A wish of mine is that small nonprofit leaders would invest less energy, money, and time on gimmicks and the latest fundraising fads and more energy, money, and time on understanding their donors and volunteers.
This means the almost-daily practice of imagining yourself as your donor or volunteer: Living their lives, seeing the world as they see the world, taking in messages the way they take in messages. Who do your donors and volunteers wish to be in this life and in this world? What are their deepest longings--needs that arise from their souls? What inspires them? Motivates them? At what point does giving money or time seem like a small price to pay for the fulfillment of a wish that comes from deep inside?
When it comes to fundraising, you can burn up tremendous energy, money, and time trying to persuade people to support you.
Or you can save energy, money, and time by figuring out what your donors and volunteers are already trying to persuade themselves. Discover their wish lists, and you discover a way to raise money and time without the need for persuasion. They've already persuaded themselves; all you have to do is show them that what you have for them is what they truly want. Then, make it easy for them to give to you in order to get it.
Here's what I want you to do today: Set aside about 30 minutes. Get a legal pad and pen. Ask yourself what groups emerge from your donors and volunteers. For example, at Voices for Earth Justice, our donors and volunteers fall into three main groups: 1) Catholic women of the Baby Boomer generation, 2) Millennial environmental activists who are big on Detroit, and 3) Professionals (clergy, environmental scientists, and professors) of the Baby Boomer generation. Most of these folks live in or near metro Detroit.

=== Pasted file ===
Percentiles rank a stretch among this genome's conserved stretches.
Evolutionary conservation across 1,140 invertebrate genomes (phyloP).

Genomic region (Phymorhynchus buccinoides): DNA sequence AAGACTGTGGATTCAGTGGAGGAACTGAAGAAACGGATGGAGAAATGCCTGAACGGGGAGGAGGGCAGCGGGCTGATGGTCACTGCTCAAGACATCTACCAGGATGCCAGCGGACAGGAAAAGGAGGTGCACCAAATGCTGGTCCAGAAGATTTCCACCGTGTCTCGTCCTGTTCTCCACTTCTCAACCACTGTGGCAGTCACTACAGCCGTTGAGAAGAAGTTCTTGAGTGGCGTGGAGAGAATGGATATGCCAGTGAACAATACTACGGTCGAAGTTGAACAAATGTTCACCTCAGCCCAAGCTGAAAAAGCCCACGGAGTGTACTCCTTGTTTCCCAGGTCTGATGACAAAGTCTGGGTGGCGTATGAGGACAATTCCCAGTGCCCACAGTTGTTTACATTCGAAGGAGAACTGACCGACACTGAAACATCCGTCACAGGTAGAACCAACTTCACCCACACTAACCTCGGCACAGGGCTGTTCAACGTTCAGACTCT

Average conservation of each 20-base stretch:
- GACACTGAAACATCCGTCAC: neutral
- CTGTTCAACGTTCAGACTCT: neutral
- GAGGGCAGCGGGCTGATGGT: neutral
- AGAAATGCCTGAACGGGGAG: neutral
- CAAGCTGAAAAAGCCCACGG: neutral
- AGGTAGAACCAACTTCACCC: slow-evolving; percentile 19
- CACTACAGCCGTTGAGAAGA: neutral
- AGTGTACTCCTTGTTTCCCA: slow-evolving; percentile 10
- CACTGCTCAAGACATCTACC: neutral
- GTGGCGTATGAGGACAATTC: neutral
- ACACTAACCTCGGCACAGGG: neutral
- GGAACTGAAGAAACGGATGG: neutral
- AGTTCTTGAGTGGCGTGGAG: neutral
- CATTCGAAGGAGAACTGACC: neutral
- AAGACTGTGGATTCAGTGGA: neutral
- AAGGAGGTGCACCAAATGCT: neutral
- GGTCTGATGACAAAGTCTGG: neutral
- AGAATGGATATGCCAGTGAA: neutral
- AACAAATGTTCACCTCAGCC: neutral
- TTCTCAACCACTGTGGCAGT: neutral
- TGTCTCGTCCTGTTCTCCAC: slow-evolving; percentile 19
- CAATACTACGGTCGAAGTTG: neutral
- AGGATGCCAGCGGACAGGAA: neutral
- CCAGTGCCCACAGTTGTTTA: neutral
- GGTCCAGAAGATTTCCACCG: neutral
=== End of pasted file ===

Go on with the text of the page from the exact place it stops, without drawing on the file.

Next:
What groups emerge from your donors and volunteers? Write each of these groups at the top of a piece of notebook paper. Draw a line down the middle.
Then, spend a few minutes "getting inside the heads and hearts" of the people in each group. Who do they aspire to be in life? What are their deepest needs for fulfillment and self-actualization? What inspires and motivates them? What are the looking for to help them meet these needs?
Write these in the left column.
Now you've got the beginning of a wish list for each of your donor/volunteer groups.
Use these wish lists to start thinking about what your small nonprofit can give each of these groups to fulfill their wishes. Write these ideas in the right column next to the wishes in the left column.
This little exercise will not only help you think of stronger fundraising and volunteer recruitment appeals, it will help you plan communication, programs, and projects that delight and inspire your supporters.
Go ahead and give this a try today. It only takes a little bit of time. Then please let me and the rest of us know how the exercise goes by posting in the smallnonprofitcoach.com Facebook group.
Onward and upward!